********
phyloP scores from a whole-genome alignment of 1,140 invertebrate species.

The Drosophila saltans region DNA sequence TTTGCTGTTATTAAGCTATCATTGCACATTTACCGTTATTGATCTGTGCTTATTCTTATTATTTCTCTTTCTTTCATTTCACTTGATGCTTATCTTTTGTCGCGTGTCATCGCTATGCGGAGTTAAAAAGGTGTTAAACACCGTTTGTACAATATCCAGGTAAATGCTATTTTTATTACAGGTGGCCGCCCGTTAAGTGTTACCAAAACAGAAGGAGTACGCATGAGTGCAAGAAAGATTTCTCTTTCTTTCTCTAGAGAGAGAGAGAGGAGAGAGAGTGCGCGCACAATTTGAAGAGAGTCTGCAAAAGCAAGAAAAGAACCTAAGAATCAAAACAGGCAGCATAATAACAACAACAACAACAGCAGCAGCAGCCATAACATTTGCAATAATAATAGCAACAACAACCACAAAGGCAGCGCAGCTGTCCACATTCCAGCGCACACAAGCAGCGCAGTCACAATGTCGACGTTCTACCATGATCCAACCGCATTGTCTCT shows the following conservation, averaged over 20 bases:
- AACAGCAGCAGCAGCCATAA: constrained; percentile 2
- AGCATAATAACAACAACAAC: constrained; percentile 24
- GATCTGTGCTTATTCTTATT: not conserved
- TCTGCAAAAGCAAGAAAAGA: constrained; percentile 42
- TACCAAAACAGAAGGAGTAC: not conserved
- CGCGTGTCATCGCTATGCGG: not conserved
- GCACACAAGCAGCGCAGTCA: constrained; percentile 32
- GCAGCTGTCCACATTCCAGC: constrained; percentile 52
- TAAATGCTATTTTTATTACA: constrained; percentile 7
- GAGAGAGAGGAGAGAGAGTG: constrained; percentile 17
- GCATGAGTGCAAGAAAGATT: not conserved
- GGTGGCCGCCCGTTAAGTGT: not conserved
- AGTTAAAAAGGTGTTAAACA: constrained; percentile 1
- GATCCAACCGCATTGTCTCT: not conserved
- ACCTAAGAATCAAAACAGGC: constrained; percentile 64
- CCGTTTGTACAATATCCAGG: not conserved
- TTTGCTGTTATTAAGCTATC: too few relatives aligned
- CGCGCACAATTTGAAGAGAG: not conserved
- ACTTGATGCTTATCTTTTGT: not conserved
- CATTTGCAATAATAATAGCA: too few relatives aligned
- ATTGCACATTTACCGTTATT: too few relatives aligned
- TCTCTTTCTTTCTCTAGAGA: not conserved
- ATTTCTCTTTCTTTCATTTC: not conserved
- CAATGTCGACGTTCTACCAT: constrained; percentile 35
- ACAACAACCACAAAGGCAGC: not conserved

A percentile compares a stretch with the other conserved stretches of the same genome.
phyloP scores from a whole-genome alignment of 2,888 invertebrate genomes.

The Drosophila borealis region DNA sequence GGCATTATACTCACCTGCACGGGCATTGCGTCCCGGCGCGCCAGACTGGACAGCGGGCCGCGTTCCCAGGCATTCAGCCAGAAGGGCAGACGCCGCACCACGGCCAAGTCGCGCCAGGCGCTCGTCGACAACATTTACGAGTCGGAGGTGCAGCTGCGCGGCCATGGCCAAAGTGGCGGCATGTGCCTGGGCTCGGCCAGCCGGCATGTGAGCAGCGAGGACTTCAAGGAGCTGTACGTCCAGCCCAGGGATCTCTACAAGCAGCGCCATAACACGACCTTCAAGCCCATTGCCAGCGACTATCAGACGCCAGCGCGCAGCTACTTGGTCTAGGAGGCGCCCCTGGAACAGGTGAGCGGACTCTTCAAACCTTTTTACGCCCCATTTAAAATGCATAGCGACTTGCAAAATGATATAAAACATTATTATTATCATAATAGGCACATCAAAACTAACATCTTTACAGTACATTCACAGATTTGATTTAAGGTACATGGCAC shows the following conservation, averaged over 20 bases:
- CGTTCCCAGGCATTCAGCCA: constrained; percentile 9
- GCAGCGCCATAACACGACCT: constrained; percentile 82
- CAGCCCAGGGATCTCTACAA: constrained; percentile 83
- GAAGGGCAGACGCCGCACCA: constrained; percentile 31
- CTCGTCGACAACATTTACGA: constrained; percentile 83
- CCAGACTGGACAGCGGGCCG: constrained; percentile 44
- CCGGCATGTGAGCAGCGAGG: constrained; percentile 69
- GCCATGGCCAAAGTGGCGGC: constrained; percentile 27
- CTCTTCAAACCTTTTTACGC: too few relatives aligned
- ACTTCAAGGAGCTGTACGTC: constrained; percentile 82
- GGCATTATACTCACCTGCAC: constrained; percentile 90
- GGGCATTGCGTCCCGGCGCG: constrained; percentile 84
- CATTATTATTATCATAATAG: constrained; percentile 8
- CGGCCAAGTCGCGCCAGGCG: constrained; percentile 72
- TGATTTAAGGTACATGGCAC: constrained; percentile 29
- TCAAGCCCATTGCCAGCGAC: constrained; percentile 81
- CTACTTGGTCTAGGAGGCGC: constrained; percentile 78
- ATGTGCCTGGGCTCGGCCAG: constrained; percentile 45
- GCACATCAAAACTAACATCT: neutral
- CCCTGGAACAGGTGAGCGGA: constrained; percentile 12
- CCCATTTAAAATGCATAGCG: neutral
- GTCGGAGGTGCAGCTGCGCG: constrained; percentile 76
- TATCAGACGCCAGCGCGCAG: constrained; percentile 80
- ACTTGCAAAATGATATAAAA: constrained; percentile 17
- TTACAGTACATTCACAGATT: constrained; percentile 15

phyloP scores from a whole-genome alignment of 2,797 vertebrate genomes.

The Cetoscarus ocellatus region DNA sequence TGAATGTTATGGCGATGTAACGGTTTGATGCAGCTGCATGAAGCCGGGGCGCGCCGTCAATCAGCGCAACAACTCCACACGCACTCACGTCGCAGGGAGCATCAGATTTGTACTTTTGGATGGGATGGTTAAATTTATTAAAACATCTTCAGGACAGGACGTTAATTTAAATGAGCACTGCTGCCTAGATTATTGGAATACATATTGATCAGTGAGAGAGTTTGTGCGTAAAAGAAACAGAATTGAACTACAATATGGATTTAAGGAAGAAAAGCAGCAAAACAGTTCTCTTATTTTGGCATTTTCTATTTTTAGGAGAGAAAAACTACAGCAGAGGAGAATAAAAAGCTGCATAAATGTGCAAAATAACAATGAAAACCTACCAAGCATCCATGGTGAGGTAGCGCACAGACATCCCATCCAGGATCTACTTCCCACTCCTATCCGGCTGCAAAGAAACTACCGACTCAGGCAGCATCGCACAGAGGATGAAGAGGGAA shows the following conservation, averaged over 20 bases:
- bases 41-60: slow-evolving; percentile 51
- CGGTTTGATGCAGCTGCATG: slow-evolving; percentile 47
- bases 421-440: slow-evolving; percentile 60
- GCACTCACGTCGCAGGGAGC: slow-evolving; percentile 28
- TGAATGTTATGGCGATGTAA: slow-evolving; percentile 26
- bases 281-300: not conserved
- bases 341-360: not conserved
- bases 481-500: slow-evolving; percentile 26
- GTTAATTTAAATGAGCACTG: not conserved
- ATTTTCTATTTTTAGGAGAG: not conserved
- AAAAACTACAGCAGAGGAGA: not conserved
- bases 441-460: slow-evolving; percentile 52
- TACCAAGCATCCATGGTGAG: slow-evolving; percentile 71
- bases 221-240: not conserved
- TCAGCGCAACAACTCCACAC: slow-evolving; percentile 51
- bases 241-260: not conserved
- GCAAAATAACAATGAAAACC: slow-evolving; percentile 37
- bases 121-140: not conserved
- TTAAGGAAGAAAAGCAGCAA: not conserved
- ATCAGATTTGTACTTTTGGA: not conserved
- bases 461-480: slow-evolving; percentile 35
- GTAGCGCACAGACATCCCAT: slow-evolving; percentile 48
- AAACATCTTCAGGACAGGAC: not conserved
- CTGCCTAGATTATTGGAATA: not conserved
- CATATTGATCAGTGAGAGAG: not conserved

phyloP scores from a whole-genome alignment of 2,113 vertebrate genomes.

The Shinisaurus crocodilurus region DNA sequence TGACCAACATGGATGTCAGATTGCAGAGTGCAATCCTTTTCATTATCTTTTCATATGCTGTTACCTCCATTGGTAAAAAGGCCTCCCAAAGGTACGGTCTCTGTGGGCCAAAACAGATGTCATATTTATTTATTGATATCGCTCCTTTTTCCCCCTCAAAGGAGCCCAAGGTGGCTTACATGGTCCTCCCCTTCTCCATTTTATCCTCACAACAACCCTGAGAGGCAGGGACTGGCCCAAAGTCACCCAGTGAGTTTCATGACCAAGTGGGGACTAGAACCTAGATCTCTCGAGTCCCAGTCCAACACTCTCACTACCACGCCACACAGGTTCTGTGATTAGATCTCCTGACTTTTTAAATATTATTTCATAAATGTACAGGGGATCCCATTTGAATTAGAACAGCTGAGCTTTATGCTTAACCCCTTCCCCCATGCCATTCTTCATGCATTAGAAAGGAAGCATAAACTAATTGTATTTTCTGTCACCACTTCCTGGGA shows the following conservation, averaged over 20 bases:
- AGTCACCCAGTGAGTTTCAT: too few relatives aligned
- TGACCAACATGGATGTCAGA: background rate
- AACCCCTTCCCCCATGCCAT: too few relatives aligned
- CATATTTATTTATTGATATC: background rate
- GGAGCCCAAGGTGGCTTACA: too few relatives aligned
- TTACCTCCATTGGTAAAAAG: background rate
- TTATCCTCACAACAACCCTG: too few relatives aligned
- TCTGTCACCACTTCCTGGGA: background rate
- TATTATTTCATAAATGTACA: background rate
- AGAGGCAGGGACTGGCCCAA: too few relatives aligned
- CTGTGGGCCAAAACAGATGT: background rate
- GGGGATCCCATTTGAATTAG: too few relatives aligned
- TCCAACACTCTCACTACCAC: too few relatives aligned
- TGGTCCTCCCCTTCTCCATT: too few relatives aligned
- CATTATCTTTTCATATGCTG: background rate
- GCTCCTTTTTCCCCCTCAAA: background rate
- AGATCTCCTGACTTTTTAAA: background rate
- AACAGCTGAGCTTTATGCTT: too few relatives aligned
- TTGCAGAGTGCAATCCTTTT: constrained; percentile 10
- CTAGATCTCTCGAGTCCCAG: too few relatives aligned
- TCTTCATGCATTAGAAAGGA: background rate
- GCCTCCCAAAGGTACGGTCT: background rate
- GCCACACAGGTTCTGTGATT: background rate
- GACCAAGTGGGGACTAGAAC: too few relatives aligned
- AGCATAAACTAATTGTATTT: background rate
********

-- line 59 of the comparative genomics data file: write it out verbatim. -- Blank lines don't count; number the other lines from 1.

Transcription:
- CGGTTTGATGCAGCTGCATG: slow-evolving; percentile 47